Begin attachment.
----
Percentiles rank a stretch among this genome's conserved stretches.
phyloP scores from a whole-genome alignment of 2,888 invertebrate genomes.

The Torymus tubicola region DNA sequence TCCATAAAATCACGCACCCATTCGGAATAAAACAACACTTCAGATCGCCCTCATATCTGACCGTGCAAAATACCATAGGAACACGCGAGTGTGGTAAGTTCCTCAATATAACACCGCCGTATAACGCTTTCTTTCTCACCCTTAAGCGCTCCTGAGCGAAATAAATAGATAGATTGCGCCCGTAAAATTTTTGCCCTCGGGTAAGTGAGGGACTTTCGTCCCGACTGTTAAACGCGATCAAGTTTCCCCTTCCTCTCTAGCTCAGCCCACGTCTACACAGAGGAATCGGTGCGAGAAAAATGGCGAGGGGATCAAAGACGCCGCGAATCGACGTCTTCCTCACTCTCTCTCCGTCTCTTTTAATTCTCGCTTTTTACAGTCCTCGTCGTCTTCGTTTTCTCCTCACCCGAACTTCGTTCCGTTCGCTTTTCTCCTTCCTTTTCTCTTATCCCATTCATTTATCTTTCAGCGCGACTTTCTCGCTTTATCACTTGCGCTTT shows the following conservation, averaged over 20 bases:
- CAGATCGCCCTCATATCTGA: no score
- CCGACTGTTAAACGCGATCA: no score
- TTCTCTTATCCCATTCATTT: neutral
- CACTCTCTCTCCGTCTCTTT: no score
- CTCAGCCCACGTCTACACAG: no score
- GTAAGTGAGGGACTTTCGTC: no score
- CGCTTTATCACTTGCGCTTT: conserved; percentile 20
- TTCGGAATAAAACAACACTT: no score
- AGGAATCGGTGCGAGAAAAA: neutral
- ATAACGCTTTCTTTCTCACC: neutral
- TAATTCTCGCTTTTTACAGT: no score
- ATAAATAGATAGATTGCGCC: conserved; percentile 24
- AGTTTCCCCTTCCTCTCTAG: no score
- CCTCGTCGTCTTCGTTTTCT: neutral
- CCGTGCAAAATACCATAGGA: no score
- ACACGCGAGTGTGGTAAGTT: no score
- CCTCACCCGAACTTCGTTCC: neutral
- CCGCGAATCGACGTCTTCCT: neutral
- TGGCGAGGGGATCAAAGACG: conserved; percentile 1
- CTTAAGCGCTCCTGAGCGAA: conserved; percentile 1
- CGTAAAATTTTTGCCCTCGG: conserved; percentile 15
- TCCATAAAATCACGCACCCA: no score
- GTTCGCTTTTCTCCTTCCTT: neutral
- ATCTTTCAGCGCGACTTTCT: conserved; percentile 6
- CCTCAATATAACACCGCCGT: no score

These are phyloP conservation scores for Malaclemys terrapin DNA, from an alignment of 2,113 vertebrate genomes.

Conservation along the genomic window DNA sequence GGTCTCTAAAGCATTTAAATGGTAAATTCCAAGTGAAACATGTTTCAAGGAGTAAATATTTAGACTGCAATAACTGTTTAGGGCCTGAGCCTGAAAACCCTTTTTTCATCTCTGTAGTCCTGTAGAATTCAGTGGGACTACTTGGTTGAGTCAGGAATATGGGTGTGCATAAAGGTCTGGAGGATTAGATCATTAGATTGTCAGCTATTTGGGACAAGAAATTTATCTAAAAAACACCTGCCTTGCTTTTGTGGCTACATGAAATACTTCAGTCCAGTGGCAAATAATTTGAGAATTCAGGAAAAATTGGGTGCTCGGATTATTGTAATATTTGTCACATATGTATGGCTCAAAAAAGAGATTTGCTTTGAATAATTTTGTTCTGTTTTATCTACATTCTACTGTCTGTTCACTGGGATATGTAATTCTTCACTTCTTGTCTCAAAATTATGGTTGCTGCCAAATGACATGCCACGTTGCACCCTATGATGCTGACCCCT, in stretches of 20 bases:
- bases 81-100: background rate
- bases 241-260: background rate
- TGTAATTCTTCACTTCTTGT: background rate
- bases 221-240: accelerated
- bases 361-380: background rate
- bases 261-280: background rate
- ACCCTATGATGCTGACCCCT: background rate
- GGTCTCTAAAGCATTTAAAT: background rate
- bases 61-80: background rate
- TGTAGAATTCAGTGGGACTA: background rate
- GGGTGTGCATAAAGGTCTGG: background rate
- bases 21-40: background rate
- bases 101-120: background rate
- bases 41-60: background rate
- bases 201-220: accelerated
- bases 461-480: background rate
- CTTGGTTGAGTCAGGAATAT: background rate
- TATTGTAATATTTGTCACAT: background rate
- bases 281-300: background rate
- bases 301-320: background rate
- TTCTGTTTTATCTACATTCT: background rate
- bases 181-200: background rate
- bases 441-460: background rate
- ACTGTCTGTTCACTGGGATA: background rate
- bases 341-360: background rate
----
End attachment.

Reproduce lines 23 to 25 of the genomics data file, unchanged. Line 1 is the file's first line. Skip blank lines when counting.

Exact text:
- CTTAAGCGCTCCTGAGCGAA: conserved; percentile 1
- CGTAAAATTTTTGCCCTCGG: conserved; percentile 15
- TCCATAAAATCACGCACCCA: no score